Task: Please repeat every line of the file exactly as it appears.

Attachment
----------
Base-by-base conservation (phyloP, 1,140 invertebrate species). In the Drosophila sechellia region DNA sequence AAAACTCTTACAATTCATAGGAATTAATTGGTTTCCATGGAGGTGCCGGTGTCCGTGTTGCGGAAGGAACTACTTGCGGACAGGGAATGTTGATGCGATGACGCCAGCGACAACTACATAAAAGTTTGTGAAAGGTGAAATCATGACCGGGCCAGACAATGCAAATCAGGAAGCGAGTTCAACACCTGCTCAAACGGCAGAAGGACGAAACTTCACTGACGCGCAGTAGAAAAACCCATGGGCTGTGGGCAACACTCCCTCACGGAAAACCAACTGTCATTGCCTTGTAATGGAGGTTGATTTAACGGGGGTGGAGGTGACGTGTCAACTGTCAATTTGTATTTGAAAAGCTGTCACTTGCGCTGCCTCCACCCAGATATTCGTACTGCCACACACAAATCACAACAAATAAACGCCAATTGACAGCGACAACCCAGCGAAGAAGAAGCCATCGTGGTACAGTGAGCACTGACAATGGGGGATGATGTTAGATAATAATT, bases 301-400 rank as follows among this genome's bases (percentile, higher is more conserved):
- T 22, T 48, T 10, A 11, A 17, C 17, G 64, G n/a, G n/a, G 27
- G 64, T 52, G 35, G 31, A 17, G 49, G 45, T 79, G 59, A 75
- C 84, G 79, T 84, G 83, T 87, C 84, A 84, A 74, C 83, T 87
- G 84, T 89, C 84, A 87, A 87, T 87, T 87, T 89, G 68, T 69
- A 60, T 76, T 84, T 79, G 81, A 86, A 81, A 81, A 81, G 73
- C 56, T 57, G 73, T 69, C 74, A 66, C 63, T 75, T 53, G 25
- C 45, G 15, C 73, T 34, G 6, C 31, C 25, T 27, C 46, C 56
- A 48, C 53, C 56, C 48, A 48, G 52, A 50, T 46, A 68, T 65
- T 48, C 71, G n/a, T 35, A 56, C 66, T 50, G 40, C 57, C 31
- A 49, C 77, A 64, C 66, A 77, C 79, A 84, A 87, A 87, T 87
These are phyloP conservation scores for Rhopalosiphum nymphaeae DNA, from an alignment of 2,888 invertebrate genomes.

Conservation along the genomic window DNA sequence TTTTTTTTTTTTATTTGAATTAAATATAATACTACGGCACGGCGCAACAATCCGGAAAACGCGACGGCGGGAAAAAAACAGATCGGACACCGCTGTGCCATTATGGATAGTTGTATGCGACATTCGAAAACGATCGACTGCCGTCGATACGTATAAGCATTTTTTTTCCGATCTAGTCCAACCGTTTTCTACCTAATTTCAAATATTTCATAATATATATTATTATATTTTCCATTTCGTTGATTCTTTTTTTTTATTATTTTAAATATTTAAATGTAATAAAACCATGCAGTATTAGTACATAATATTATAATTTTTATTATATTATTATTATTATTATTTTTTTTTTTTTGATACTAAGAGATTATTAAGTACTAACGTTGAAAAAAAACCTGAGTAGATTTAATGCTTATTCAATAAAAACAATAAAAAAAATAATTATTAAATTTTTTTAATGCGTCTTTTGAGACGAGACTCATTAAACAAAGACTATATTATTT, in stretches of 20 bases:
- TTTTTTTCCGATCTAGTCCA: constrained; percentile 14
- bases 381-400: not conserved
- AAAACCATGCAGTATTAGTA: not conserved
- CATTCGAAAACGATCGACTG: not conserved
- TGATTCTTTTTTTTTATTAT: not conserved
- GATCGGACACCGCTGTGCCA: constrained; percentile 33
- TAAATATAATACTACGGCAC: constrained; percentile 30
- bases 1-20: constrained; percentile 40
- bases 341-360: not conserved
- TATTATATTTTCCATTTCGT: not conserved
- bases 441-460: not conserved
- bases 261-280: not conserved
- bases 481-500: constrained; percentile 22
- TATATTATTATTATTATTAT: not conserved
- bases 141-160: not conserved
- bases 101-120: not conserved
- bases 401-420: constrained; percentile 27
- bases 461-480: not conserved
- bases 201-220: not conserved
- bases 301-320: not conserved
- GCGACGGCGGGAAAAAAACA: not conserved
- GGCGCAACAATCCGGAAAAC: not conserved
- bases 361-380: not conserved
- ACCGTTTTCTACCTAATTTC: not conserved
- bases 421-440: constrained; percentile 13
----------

Base-by-base conservation (phyloP, 1,140 invertebrate species). In the Drosophila sechellia region DNA sequence AAAACTCTTACAATTCATAGGAATTAATTGGTTTCCATGGAGGTGCCGGTGTCCGTGTTGCGGAAGGAACTACTTGCGGACAGGGAATGTTGATGCGATGACGCCAGCGACAACTACATAAAAGTTTGTGAAAGGTGAAATCATGACCGGGCCAGACAATGCAAATCAGGAAGCGAGTTCAACACCTGCTCAAACGGCAGAAGGACGAAACTTCACTGACGCGCAGTAGAAAAACCCATGGGCTGTGGGCAACACTCCCTCACGGAAAACCAACTGTCATTGCCTTGTAATGGAGGTTGATTTAACGGGGGTGGAGGTGACGTGTCAACTGTCAATTTGTATTTGAAAAGCTGTCACTTGCGCTGCCTCCACCCAGATATTCGTACTGCCACACACAAATCACAACAAATAAACGCCAATTGACAGCGACAACCCAGCGAAGAAGAAGCCATCGTGGTACAGTGAGCACTGACAATGGGGGATGATGTTAGATAATAATT, bases 301-400 rank as follows among this genome's bases (percentile, higher is more conserved):
- T 22, T 48, T 10, A 11, A 17, C 17, G 64, G n/a, G n/a, G 27
- G 64, T 52, G 35, G 31, A 17, G 49, G 45, T 79, G 59, A 75
- C 84, G 79, T 84, G 83, T 87, C 84, A 84, A 74, C 83, T 87
- G 84, T 89, C 84, A 87, A 87, T 87, T 87, T 89, G 68, T 69
- A 60, T 76, T 84, T 79, G 81, A 86, A 81, A 81, A 81, G 73
- C 56, T 57, G 73, T 69, C 74, A 66, C 63, T 75, T 53, G 25
- C 45, G 15, C 73, T 34, G 6, C 31, C 25, T 27, C 46, C 56
- A 48, C 53, C 56, C 48, A 48, G 52, A 50, T 46, A 68, T 65
- T 48, C 71, G n/a, T 35, A 56, C 66, T 50, G 40, C 57, C 31
- A 49, C 77, A 64, C 66, A 77, C 79, A 84, A 87, A 87, T 87
These are phyloP conservation scores for Rhopalosiphum nymphaeae DNA, from an alignment of 2,888 invertebrate genomes.

Conservation along the genomic window DNA sequence TTTTTTTTTTTTATTTGAATTAAATATAATACTACGGCACGGCGCAACAATCCGGAAAACGCGACGGCGGGAAAAAAACAGATCGGACACCGCTGTGCCATTATGGATAGTTGTATGCGACATTCGAAAACGATCGACTGCCGTCGATACGTATAAGCATTTTTTTTCCGATCTAGTCCAACCGTTTTCTACCTAATTTCAAATATTTCATAATATATATTATTATATTTTCCATTTCGTTGATTCTTTTTTTTTATTATTTTAAATATTTAAATGTAATAAAACCATGCAGTATTAGTACATAATATTATAATTTTTATTATATTATTATTATTATTATTTTTTTTTTTTTGATACTAAGAGATTATTAAGTACTAACGTTGAAAAAAAACCTGAGTAGATTTAATGCTTATTCAATAAAAACAATAAAAAAAATAATTATTAAATTTTTTTAATGCGTCTTTTGAGACGAGACTCATTAAACAAAGACTATATTATTT, in stretches of 20 bases:
- TTTTTTTCCGATCTAGTCCA: constrained; percentile 14
- bases 381-400: not conserved
- AAAACCATGCAGTATTAGTA: not conserved
- CATTCGAAAACGATCGACTG: not conserved
- TGATTCTTTTTTTTTATTAT: not conserved
- GATCGGACACCGCTGTGCCA: constrained; percentile 33
- TAAATATAATACTACGGCAC: constrained; percentile 30
- bases 1-20: constrained; percentile 40
- bases 341-360: not conserved
- TATTATATTTTCCATTTCGT: not conserved
- bases 441-460: not conserved
- bases 261-280: not conserved
- bases 481-500: constrained; percentile 22
- TATATTATTATTATTATTAT: not conserved
- bases 141-160: not conserved
- bases 101-120: not conserved
- bases 401-420: constrained; percentile 27
- bases 461-480: not conserved
- bases 201-220: not conserved
- bases 301-320: not conserved
- GCGACGGCGGGAAAAAAACA: not conserved
- GGCGCAACAATCCGGAAAAC: not conserved
- bases 361-380: not conserved
- ACCGTTTTCTACCTAATTTC: not conserved
- bases 421-440: constrained; percentile 13